In today’s Chronicle, two interesting articles:
First, “Web sites enable campaign TV ads on the cheap” by Joe Garofoli tells about how the web and sites like VoterVoter.com and SpotRunner.com are making video ads easier and cheaper to create and disseminate, and it discusses the ramifications of this in terms of the presidential campaign.
Micah Sifry of techPresident (and the Personal Democracy Forum) is quoted about how technology and “mass participation” is changing the face of politics. Anyone who has worked in a statewide or national campaign knows that the majority of campaign budgets go to TV advertising even now with the Internet gaining speed and digital democracy becoming a more prevalent term.
Still, the majority of voters are reached through television and it’s expensive. This is why the Internet staff always takes a back seat in terms of campaign strategy; it’s just a fact that television still makes the rules. I see the tides turning, but it will take time. Sites like these will help with the transition to new media as new generations of voters who are online gradually become the majority.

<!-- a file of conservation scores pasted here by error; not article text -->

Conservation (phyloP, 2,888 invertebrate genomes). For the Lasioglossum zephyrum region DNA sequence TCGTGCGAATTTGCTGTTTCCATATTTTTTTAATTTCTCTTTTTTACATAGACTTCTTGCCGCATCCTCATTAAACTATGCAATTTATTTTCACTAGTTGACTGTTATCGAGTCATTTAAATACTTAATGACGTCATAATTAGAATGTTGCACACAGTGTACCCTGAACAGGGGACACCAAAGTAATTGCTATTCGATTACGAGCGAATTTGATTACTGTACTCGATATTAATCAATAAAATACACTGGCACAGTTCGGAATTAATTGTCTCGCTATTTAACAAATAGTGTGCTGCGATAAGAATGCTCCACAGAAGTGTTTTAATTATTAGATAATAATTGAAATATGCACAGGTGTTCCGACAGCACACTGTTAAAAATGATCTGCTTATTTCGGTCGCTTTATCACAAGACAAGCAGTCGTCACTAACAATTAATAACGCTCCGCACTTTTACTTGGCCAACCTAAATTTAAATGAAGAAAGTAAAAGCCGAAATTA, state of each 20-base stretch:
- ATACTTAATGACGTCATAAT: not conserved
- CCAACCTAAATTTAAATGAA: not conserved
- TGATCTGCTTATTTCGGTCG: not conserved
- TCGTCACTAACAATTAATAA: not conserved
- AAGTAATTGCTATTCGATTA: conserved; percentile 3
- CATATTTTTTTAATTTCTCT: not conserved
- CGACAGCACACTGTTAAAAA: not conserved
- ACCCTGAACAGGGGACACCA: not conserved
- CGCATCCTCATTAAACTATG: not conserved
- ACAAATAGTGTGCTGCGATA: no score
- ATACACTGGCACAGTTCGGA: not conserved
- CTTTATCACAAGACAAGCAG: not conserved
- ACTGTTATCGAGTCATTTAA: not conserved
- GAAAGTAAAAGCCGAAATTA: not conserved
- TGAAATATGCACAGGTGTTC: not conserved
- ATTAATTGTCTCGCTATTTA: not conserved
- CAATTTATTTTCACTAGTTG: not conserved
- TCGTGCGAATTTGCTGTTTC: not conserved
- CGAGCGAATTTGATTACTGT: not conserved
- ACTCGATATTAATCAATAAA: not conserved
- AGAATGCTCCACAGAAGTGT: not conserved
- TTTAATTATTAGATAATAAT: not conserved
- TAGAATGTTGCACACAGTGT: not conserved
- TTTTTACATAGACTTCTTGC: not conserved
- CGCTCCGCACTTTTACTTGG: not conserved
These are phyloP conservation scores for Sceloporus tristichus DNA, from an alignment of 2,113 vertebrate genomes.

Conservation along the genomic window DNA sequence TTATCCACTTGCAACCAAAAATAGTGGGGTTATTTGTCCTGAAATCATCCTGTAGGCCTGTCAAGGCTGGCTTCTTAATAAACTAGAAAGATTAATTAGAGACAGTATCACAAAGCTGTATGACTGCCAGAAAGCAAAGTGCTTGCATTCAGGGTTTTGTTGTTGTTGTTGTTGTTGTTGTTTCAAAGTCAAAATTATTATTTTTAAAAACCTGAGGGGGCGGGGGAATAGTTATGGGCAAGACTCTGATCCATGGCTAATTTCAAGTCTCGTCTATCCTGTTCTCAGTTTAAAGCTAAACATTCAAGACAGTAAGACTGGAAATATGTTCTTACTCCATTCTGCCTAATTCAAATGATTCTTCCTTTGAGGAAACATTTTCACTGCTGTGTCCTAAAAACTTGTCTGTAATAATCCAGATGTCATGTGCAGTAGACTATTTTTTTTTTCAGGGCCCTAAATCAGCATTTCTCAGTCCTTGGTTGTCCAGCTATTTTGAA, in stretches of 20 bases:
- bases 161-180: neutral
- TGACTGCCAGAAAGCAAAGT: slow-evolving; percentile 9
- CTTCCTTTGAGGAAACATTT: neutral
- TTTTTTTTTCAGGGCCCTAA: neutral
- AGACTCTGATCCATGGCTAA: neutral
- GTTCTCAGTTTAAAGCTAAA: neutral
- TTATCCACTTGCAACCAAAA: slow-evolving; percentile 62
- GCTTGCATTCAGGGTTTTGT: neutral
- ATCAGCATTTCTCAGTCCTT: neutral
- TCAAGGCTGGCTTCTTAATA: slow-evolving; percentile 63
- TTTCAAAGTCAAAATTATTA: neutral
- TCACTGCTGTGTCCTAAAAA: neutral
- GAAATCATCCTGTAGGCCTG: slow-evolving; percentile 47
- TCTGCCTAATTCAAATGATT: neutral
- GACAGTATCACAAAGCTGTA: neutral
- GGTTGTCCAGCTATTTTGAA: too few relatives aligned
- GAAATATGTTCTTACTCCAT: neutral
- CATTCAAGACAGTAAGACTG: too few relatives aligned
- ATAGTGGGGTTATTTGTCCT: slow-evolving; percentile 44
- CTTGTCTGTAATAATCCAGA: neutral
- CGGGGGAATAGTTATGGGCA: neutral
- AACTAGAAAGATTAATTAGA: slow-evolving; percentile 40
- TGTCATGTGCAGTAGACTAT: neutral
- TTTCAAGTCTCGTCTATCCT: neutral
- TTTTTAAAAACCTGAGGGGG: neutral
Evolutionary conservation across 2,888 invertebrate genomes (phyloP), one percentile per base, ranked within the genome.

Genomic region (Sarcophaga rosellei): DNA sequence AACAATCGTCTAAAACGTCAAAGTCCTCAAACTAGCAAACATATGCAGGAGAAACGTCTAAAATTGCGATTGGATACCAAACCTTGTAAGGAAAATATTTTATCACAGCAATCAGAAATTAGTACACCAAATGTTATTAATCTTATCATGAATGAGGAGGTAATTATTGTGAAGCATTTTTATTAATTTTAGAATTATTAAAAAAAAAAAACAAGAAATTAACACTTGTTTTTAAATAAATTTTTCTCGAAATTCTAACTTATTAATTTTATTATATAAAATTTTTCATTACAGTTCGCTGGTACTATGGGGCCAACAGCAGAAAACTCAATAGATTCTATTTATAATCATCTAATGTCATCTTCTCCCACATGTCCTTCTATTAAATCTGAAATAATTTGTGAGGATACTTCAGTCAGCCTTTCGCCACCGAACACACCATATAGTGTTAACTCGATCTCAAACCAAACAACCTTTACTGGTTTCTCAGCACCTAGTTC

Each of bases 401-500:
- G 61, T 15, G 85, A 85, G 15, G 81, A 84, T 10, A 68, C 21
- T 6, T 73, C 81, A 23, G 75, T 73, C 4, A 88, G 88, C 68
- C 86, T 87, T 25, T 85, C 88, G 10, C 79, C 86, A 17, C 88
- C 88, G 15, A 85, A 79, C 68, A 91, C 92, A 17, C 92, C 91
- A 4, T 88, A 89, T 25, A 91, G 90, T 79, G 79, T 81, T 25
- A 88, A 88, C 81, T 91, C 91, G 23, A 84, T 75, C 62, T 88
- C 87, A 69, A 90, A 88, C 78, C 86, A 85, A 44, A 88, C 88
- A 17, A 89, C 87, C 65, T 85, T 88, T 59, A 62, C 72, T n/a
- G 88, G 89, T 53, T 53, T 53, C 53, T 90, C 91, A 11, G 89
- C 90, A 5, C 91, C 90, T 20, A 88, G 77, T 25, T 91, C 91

Second, one of my co-contributors at the Silicon Valley Moms Blog Group, Charlene Li is mentioned in Ellen Lee’s article, “In parenthood, sometimes a blog is born,” which I know from personal experience has many truths. Granted, I wasn’t twittering from the delivery room, but blogging helped keep me sane while on bed rest and going through a lengthy postpartum recovery.
The article also quotes Elisa Camahort Page, BlogHer cofounder, and it throws around buzzwords like Web 2.0 as much as possible to get socnet cred. What is most poignant about this piece to me are the stats about how much moms are targeted now in advertising online. It’s always been that way on TV, but now mommybloggers are discovering their power with corporations and other sponsors to this effect. Beth Blecherman has a great post up at SVMoms that touches on this, and I think it may be eligible for some kind of “most links in a post” award.